February 26 - Cold Water Plunge
The piercing blue water was much colder than I expected—so cold that I thought my heart will stop—and maybe it did for a second.
Write about cold water.
Back in 2012, I was so brokenhearted, I had to flee Los Angeles. It felt like a prison and everything reminded me of the man who broke my heart. At my cousin’s wedding, I ran into an aunt and uncle who lived in Oregon and they told me to come up and visit them to clear my head. I took them up on it immediately.
As part of my weeklong brokenhearted healing retreat, my aunt and uncle took me to all their favorite places in South central Oregon. We swam in Castle Lake and hiked up to Heart Lake and meditated overlooking Mt. Shasta. They took me on drives along the Rogue River though huge forests.
As a woman who had been grinding it out in Los Angeles for years, surrounded by folks who talked about nothing but people, places and purses, the break from the competitive atmosphere and the city was a relief. I stared in awe at the majesty of the trees. I had forgotten the healing power of nature and I was soaking it up.
“These trees are huge!” I said. I felt like a kid again.
But snobbery isn’t something you can escape; it just takes different forms.
“These are second growth trees,” my aunt scoffed.
My uncle chides her playfully. “Let Bridget enjoy the trees.”
“I’ve seen better,” she yawns. She’s as bored as a tour guide on safari and I was the virgin tourist, seeing her first impala.
At last we arrived at our destination: Crater Lake. I had no idea what to expect. I figured a lake is a lake but Crater Lake is one of those natural wonders that has to be seen to be fully appreciated. The blue is an intense royal blue. At about 1900 feet, it’s the deepest lake in the United States and the seventh deepest in the world. Because of the depth and clarity, the longer rays of the color spectrum (like the reds) get absorbed and the shorter wavelengths (blue and indigo) are reflected back.
The lake is located in a caldera which was formed around 7,700 years ago when Mount Mazana erupted and collapsed into itself, which felt like a pretty perfect metaphor for my heart. It had burst and imploded and it was filled with frozen tears.
But in the course of that week, something was beginning to shift. The grief lifted—even if for a moment—and more importantly, the belief that I was going to feel broken forever. One of the most damaging, pernicious lies we tell ourselves when we are in the darkness—is that it will always be this way.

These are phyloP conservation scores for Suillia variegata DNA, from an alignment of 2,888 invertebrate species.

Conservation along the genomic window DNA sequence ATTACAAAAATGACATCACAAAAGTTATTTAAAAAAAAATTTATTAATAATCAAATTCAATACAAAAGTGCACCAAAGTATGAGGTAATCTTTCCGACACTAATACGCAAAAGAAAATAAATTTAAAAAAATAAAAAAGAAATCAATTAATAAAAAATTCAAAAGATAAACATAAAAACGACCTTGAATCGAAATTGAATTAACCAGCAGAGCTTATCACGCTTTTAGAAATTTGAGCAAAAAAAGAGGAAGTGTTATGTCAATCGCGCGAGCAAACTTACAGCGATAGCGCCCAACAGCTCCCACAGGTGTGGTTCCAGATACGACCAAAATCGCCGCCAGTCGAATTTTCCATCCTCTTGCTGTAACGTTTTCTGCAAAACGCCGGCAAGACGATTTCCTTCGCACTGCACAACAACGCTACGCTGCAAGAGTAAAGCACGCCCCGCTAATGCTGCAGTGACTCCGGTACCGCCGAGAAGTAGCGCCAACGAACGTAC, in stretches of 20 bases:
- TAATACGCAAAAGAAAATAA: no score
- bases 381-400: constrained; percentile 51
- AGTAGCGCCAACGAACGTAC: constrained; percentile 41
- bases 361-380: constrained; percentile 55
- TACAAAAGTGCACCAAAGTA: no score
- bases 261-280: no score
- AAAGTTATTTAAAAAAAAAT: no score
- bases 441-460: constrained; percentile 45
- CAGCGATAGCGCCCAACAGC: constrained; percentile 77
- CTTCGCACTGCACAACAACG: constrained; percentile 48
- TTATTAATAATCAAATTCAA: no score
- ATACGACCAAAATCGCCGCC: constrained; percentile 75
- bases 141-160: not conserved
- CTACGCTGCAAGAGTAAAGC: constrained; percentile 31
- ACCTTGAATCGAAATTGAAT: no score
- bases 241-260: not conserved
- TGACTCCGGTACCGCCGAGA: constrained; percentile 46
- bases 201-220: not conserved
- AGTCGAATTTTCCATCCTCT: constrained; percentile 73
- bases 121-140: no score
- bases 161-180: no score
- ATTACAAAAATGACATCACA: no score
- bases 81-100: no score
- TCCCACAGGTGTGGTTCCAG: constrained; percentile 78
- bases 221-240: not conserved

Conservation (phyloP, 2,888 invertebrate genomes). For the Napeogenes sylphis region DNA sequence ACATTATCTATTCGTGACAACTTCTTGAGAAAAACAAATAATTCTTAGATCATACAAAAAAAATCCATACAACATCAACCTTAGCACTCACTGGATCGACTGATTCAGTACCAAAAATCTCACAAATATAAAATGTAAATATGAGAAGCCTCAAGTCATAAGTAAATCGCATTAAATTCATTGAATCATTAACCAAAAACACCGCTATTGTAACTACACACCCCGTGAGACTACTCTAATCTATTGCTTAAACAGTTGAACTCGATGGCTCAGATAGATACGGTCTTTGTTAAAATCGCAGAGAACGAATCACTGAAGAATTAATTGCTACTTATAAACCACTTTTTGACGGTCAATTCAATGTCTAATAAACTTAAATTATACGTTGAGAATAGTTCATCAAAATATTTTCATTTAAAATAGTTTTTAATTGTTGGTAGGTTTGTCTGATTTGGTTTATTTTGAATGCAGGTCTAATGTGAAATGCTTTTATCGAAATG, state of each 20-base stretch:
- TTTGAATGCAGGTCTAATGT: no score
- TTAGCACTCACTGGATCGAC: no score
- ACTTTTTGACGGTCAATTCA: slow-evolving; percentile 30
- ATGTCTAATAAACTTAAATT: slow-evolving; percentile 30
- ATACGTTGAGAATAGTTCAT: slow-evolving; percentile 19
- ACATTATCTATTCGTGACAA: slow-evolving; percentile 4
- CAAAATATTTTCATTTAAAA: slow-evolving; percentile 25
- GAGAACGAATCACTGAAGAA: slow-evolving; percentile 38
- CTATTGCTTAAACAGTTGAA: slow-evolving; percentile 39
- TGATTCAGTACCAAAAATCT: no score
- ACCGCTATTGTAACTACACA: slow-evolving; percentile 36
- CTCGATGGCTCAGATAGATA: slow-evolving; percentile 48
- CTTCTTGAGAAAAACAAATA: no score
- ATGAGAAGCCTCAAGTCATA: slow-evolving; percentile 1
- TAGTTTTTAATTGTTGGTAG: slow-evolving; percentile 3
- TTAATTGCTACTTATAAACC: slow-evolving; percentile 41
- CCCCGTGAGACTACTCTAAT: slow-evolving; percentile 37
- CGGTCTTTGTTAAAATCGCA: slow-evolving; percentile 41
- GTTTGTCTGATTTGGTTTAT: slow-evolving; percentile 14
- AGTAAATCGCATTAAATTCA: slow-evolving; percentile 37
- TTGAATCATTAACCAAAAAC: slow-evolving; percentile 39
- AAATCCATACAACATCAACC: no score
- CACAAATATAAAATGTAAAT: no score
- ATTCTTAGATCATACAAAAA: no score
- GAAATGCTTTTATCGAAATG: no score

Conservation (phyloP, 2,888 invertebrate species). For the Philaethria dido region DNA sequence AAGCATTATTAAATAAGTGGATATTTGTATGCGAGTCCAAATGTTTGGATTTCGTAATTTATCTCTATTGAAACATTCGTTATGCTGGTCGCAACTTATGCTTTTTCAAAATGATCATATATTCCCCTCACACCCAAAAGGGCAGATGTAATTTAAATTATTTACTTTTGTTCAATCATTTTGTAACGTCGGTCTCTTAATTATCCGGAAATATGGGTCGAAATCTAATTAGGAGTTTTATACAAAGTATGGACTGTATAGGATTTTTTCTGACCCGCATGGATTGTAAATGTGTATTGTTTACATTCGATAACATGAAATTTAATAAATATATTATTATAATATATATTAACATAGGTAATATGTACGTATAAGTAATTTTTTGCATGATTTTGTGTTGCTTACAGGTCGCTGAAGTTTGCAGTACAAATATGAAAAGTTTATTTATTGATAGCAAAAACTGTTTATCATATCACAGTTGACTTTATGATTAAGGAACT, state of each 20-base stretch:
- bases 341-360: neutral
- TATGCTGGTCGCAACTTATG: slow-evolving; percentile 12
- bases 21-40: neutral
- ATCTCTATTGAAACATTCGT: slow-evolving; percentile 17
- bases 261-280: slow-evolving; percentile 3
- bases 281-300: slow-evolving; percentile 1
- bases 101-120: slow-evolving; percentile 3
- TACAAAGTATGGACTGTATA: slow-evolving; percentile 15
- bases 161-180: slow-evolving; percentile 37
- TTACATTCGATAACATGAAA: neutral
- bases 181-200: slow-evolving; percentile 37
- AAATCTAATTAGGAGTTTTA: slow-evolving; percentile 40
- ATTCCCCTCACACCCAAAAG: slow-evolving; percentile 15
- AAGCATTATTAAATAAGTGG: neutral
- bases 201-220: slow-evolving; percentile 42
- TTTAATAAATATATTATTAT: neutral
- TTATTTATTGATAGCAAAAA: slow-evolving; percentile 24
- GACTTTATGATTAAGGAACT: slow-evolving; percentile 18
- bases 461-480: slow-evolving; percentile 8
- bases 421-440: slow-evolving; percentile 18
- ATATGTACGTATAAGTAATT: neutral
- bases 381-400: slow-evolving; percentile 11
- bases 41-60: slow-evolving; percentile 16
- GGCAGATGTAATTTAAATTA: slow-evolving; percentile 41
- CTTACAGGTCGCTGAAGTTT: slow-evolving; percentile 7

The sun will always rise. Immersed in nature I’m reminded of the only truth: Everything changes all the time. All things pass. My broken heart will heal. I’ll move on. Age. Be reborn. Until my time is up and I pass through.
We take the tour of the lake and Wizard Island. I admire the dikes known as the Devil’s Backbone. Geography has always captured my imagination, another reminder of my puniness. The eruption of the volcano was so massive it sent a cloud of pumice and ash that reached all the way to central Canada. Forces of nature dwarf my adorable self-centeredness.
The grief and rejection I had been wallowing in were all-consuming. All my dreams had been abandoned. I’d wrapped myself in a cocoon of self-pity and stayed there so long, I forgot who I was. Self-pity is dangerous. Depression feeds on self-pity. It uses it to rationalize the lies your brain is telling you in your own voice. I’d allowed those thoughts to grow sturdy roots. Nothing anyone could say could penetrate the shell of self-hate.
It took nature to break me open. After our tour of the lake, we stopped at the dock.
“I’m going in,” said my uncle. “You coming?”
There are not rivers or streams that feed Crater Lake. It’s all mostly rain and pure melted snow. And it’s freezing. But it’s July and the air is hot. So I stripped down to my suit, inhaled a deep breath and took the plunge.
The piercing blue water was much colder than I expected—so cold that I thought my heart would stop—and maybe it did for a second. The shock of the cold took my breath away. Under water, I opened my eyes. The water was perfectly clear, so clean I opened my mouth and drank some. Ice cold, pure water permeated my being. I came to the surface and for the first time in months, heart pounding, I felt alive.
Spiritually cleansed by the magic of Crater Lake. Reminded that I wasn’t some shell of a woman, dead inside, but still very much made of flesh and heart and blood. This shock to my system was exactly what I needed; it was like the universe slapped me out of my spell and from that moment on, my path changed.
As I put my clothes back on, reinvigorated for the first time in a long time, against the back drop of this water-filled pockmark on the earth, something else caught my eye. At first I thought they were leaves, then I thought it was pieces of paper—it’s took me a minute to realize it was thousands upon thousands of white butterflies. “Blues” to be exact. They were everywhere. Surrounding me. Visual reminders of transformation and the fact that ‘this too shall pass.’